Becoming a Medical Librarian: Job Description & Salary Information

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What are the pros and cons of a career as a medical librarian? Get real information on salary, educational requirements and job duties to see if becoming a medical librarian is right for you.
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Pros and Cons of Becoming a Medical Librarian

A career as a medical librarian allows you to help health professionals, students and researchers find reference materials. Take a closer look at the pros and cons of becoming a medical librarian to see if this is the right career for you.

Pros of Becoming a Medical Librarian
Good median annual pay (around $56,000 as of May 2014)*
Help heathcare professionals, students and patients gather important information*
The skills learned may be valuable for other occupations (research and analytical skills may be used across many industries, such as market research and computer information systems)*
May work in different settings (hospital, university, medical schools)*

Cons of Becoming a Medical Librarian
Slow job growth expected (seven percent from 2012-2022)*
Advanced degree required, usually a Master's in Library Science*
Competition for jobs may be high*
Licensing or certification may be required*

Source: *U.S. Bureau of Labor Statistics.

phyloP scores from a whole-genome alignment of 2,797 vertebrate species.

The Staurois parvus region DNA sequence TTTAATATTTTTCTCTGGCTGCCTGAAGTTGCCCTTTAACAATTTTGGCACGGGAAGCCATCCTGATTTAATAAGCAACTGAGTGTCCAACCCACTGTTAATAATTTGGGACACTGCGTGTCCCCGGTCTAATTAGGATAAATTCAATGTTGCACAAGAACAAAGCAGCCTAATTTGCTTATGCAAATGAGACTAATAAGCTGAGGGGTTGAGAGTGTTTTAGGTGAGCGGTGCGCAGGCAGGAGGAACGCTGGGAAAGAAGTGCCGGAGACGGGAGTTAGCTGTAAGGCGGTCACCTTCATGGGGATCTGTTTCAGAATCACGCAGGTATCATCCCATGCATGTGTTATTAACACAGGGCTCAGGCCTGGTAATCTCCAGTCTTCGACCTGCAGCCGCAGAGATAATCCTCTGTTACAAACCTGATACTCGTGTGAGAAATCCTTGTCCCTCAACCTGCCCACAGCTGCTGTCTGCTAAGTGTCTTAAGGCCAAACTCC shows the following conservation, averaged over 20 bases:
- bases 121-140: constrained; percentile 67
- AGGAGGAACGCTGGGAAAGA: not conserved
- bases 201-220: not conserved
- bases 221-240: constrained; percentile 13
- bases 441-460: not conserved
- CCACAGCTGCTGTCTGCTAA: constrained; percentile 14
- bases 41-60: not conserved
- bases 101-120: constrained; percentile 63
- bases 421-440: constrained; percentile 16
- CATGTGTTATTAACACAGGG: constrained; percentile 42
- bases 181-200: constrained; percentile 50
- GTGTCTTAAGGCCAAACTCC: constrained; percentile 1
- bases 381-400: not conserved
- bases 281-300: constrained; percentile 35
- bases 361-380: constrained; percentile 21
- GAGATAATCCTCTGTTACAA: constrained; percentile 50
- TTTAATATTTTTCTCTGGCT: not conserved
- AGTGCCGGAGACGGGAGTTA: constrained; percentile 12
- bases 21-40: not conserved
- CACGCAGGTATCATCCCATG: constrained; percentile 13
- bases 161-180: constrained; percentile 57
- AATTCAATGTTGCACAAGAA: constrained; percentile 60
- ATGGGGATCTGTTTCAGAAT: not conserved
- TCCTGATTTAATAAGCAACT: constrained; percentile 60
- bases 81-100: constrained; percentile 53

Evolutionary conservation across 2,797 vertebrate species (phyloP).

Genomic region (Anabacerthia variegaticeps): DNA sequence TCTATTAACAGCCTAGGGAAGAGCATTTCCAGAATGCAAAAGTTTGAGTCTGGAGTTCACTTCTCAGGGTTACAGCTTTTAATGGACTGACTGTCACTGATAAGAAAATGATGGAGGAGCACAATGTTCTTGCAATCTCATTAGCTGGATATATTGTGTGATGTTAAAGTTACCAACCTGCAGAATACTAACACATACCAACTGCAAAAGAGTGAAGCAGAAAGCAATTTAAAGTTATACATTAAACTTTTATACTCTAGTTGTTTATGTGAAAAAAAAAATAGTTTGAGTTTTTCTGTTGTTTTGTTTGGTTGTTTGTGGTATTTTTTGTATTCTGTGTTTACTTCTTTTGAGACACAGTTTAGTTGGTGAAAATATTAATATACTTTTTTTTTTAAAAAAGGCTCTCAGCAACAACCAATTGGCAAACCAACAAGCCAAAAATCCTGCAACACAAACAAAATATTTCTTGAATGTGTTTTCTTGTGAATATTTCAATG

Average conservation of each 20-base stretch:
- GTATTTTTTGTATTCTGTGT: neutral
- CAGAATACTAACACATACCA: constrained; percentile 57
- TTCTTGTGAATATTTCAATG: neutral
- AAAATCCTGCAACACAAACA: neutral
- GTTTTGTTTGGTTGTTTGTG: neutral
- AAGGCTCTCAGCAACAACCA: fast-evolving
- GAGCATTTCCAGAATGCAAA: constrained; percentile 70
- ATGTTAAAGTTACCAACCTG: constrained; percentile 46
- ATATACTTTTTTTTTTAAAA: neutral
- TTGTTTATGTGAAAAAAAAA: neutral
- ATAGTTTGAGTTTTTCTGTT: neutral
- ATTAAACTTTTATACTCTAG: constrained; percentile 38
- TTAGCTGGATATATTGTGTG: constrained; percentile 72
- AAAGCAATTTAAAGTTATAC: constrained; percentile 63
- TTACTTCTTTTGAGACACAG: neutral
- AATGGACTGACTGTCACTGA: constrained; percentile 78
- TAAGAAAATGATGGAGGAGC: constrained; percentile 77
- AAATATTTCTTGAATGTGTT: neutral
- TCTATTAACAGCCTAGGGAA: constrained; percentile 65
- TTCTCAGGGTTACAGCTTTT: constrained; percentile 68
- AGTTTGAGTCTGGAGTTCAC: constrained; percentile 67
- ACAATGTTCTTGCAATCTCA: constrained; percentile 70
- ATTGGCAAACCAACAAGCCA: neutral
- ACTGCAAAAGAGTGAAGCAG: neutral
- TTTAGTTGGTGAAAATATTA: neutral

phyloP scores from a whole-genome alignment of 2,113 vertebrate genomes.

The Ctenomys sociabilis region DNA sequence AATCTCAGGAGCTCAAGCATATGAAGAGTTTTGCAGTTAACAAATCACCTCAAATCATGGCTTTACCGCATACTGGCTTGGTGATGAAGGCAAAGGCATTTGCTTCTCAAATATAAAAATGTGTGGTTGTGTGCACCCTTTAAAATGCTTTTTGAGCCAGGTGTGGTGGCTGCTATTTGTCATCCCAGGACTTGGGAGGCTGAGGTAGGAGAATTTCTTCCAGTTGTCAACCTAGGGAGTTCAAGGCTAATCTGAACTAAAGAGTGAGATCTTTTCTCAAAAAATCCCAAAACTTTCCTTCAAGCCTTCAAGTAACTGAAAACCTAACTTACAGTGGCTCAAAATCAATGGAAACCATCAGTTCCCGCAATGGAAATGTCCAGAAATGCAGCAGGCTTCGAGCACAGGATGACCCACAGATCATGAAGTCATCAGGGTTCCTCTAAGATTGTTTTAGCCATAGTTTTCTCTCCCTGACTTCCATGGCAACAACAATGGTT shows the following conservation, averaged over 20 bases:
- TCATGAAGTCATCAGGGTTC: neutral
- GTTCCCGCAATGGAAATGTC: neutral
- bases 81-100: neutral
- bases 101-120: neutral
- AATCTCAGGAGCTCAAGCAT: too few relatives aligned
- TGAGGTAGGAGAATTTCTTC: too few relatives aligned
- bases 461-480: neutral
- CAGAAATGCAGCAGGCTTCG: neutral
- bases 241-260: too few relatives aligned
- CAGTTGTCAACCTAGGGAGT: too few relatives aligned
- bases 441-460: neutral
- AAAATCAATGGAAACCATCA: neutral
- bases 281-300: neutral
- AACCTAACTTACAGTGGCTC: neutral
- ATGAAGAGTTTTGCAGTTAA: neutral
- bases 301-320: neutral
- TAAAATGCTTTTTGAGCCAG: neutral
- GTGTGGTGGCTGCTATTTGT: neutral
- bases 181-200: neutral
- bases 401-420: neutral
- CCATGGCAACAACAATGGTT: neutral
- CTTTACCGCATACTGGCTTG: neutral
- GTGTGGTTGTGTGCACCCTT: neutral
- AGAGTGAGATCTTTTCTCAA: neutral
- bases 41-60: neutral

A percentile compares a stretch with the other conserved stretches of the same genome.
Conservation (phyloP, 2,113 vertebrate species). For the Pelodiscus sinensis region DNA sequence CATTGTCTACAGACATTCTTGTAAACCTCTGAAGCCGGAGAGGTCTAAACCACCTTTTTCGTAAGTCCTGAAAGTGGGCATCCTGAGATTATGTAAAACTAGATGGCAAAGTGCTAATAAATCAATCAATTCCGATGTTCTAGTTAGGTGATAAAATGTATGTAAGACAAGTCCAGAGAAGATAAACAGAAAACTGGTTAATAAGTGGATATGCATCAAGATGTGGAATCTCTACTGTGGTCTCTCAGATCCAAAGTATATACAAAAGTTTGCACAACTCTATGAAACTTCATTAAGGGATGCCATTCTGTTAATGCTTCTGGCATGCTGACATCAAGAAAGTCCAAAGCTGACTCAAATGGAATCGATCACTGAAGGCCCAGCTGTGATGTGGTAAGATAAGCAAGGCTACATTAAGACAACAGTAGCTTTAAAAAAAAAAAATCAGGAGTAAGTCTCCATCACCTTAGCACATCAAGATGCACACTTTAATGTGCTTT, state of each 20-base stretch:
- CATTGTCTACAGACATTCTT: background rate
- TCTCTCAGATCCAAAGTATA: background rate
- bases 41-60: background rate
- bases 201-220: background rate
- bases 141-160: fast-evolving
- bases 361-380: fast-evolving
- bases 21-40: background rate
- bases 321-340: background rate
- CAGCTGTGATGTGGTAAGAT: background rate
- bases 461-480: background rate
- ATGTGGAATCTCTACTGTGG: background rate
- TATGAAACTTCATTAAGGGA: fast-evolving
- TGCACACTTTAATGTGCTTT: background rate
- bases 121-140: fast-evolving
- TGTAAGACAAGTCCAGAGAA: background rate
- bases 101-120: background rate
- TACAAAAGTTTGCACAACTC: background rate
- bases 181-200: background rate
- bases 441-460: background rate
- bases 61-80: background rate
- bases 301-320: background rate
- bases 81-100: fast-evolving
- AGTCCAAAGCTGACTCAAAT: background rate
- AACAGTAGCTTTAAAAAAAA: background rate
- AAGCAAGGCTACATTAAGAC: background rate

Essential Career Information

Job Description

Medical librarians are responsible for finding and distributing health and science information for those in the healthcare field. Healthcare professionals, students and patients may look to you to provide up-to-date and accurate health information. You'll do research as well as organize information. You may be involved in developing entire library collections. If you work in a hospital, you may handle more than one library collection, such as one for the patients and another for the staff. You may find work in a university, hospital, clinic or medical school. The U.S. Bureau of Labor Statistics (BLS) reports that as a medical librarian, you may be involved in gathering information for clinical trials and treatments. Additionally, you may also be able to teach medical students the proper way to locate information.

Salary Information and Career Prospects

The BLS reported that the median annual salary for all librarians was around $56,000. According to, the majority of medical librarians earned between $40,000 and $66,000 annually, as of May 2014. The BLS predicted slower-than-average employment growth of around seven percent between 2012-2022 for librarians. However, because electronic information is becoming increasingly available, research and specialty librarians were expected to be needed to help sort through the large amount of information.

Education and Training Requirements

A career as a medical librarian requires that you complete a master's degree program in library science. Most programs can be completed within 1-2 years beyond the bachelor's degree, but some schools offer accelerated programs. If you're interested in becoming a medical librarian, a bachelor's degree in biology or a related field may be an advantage. In a master's program, you'll learn information technology, organizational methods, research strategies and how to use various search engines.